- Posted by: Diana Pando
As COVID-19 strains our healthcare infrastructure, pregnant women are facing severe isolation at a time where familial and community support is critical in birth outcomes. Moms and babies of color, particularly in Black and Indigenous families, are vulnerable to adverse birth outcomes due to generations of disinvestment in the health of communities of color. Now, more than ever, birthing families need support – regardless of immigration status.
Over the past two months, we asked doulas, peer counselors and other community health workers what was happening in their communities, and now we have compiled them in the attached report. These stories highlight the extreme problems faced by birthing communities during this pandemic. You will read how families are:
- Experiencing food insecurity, housing insecurity, job loss and having problems accessing formula and diapers.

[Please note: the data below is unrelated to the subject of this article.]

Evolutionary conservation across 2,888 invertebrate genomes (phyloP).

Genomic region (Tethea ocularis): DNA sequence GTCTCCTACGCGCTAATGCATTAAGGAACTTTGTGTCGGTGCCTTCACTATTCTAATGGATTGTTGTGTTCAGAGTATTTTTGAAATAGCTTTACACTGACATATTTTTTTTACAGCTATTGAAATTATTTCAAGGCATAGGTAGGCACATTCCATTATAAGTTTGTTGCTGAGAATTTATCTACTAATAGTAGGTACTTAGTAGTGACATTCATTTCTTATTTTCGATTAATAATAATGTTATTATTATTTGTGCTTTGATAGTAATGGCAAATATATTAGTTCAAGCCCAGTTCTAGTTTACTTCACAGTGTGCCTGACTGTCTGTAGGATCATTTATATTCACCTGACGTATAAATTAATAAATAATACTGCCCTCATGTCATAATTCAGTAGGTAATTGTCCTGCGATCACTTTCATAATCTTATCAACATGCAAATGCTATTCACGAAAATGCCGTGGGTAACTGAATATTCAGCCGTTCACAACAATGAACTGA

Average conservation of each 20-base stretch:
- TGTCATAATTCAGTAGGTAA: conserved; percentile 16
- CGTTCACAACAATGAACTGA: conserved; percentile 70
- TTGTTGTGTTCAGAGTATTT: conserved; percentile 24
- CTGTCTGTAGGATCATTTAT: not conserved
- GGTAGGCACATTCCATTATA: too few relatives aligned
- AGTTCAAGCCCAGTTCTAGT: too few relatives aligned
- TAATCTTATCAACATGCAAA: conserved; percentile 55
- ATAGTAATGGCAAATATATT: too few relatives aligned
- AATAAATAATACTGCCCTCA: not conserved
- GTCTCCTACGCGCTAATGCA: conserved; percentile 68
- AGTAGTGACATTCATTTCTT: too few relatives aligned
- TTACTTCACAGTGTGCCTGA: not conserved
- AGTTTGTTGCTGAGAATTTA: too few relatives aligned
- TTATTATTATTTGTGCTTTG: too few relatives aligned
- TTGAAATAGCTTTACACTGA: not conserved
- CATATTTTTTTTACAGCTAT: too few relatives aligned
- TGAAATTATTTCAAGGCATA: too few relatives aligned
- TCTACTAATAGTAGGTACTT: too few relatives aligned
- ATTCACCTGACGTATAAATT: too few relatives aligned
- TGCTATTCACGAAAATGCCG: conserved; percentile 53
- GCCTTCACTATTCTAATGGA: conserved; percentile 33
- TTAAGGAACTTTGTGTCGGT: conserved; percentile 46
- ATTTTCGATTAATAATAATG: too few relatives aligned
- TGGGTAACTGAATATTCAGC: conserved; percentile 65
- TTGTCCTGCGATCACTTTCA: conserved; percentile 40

- Fearful of the possibility that mothers may be forced to give birth without a partner or the doulas they made birthing plans with.
- Lacking or experiencing limited access to pre and postnatal care.
- Afraid to seek services if they are immigrants, particularly if they are undocumented.
We’re glad to be able to share this just ahead of Mother’s Day. In this story collection you will hear voices from Alabama, Arizona, California, Florida, Georgia, Illinois, Indiana, Mississippi, New Jersey, New Mexico, Puerto Rico and Texas. We hope you will share this storybook widely, including with elected officials, to help them in their policy decisions.